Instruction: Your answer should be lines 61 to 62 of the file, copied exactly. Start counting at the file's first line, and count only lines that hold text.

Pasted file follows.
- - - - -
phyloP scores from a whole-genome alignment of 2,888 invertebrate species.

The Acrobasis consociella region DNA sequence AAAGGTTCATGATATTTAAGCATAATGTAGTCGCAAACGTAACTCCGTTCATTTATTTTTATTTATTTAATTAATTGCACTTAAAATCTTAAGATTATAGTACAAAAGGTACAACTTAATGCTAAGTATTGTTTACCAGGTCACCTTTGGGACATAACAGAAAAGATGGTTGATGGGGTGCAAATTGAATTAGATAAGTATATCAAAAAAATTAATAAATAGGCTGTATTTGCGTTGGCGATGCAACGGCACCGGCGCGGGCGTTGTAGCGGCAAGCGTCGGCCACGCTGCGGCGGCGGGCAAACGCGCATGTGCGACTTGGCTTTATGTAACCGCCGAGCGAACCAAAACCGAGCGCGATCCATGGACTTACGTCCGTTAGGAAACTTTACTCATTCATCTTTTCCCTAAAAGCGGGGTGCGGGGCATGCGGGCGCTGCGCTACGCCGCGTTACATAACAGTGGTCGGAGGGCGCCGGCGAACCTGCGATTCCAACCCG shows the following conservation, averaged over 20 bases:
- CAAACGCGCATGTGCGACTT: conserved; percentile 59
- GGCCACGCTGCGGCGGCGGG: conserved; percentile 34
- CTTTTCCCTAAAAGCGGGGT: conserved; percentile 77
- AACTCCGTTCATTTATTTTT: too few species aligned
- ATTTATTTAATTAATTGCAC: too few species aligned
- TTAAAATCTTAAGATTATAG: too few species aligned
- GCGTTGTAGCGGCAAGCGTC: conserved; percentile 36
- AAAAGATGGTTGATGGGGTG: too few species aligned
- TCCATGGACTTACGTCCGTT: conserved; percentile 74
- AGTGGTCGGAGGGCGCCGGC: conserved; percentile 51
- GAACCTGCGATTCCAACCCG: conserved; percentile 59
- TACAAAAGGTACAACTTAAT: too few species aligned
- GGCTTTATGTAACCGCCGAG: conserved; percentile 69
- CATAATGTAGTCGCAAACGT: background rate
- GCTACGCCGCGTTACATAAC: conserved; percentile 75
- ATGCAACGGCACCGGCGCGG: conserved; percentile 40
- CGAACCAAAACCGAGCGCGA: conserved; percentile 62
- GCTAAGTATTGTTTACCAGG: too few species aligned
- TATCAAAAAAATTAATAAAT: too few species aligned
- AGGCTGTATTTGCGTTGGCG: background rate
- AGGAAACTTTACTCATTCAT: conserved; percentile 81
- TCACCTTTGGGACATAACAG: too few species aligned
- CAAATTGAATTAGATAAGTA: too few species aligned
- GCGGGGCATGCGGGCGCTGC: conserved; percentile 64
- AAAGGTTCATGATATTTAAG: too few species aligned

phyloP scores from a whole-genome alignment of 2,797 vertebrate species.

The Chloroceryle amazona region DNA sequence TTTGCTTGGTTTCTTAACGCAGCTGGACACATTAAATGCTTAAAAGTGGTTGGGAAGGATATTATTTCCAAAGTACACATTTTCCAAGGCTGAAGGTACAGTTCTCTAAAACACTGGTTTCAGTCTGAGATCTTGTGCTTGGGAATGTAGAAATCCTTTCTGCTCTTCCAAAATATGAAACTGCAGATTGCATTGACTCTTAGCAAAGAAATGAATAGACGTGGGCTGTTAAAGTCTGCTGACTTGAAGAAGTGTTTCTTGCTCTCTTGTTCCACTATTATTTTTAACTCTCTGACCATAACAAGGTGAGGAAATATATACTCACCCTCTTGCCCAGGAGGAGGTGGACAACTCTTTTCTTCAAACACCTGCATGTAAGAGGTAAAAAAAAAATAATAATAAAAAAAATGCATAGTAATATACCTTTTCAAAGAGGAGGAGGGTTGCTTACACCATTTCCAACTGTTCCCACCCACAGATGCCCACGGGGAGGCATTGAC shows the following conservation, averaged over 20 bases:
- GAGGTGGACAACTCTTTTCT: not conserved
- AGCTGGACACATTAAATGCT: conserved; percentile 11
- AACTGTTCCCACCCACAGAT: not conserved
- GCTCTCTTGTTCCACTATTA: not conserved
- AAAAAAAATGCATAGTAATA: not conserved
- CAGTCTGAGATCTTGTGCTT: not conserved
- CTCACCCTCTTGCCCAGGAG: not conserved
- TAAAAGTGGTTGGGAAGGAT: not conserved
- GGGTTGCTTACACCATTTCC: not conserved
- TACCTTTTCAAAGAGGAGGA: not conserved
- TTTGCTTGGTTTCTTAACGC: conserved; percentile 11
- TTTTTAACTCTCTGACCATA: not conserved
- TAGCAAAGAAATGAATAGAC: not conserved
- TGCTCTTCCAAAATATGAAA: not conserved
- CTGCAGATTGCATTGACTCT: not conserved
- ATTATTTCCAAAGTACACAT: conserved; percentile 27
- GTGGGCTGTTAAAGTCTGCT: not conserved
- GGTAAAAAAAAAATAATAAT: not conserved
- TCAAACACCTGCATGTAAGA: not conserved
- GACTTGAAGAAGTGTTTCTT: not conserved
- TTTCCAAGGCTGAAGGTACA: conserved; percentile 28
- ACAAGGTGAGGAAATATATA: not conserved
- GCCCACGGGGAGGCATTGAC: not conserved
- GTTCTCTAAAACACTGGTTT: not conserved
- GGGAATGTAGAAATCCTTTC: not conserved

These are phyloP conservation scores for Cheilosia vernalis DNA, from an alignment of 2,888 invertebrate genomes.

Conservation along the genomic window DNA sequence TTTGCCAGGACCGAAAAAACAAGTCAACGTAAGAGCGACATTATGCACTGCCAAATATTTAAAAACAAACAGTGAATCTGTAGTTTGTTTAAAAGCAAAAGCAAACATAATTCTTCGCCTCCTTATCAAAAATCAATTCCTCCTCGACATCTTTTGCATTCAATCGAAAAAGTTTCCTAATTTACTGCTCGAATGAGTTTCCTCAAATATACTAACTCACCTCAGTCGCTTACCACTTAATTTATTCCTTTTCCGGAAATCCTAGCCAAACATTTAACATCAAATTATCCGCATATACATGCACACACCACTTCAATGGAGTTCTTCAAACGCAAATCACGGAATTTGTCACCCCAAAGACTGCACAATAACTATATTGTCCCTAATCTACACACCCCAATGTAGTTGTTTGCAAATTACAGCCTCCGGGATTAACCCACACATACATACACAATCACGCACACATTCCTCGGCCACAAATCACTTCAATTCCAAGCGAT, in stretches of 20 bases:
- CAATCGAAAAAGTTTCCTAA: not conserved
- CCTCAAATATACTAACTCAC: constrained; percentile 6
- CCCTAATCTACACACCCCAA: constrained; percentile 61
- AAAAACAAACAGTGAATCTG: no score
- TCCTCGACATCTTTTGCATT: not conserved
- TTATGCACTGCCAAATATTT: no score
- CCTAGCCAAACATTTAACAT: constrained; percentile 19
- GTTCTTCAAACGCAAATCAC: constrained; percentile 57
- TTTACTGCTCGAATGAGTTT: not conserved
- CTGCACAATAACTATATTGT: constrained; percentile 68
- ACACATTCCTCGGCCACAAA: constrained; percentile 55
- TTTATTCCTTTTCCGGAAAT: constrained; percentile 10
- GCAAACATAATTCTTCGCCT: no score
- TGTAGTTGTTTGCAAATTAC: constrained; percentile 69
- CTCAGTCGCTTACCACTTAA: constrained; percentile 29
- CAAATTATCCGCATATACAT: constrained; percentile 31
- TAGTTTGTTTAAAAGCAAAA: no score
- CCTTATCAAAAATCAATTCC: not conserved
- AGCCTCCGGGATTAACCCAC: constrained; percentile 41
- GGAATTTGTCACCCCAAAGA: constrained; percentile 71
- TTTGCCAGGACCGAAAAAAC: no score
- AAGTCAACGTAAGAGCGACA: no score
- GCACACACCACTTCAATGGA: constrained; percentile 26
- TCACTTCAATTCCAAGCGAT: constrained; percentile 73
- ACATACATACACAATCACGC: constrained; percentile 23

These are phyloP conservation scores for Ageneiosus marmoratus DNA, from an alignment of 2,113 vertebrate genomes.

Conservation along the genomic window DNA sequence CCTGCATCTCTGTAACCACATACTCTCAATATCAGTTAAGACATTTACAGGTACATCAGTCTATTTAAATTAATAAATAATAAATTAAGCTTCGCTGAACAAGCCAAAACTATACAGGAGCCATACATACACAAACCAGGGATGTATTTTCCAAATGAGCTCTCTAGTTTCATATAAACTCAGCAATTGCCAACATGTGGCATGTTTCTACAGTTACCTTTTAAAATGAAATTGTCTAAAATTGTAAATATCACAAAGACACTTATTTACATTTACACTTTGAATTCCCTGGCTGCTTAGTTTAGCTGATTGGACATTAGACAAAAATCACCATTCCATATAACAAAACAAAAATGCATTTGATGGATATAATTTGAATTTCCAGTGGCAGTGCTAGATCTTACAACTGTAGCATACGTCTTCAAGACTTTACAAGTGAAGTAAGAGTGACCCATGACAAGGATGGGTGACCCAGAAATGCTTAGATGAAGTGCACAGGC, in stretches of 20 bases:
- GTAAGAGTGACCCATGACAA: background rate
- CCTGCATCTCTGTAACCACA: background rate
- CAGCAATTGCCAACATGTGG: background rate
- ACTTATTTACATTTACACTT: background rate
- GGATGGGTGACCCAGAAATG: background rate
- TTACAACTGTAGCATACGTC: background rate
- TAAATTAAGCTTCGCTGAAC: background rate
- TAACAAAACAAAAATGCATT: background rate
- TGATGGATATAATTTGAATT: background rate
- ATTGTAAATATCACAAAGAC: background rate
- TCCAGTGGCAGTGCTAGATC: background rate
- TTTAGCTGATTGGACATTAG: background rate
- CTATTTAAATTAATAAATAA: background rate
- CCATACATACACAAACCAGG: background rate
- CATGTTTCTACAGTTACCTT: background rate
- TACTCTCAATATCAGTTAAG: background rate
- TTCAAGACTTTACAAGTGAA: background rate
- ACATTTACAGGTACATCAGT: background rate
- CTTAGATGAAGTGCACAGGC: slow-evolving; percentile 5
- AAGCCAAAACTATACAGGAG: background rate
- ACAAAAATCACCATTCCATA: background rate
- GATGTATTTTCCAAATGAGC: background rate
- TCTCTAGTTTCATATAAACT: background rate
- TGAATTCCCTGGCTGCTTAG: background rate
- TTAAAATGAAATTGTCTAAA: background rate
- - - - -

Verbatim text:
- TCCTCGACATCTTTTGCATT: not conserved
- TTATGCACTGCCAAATATTT: no score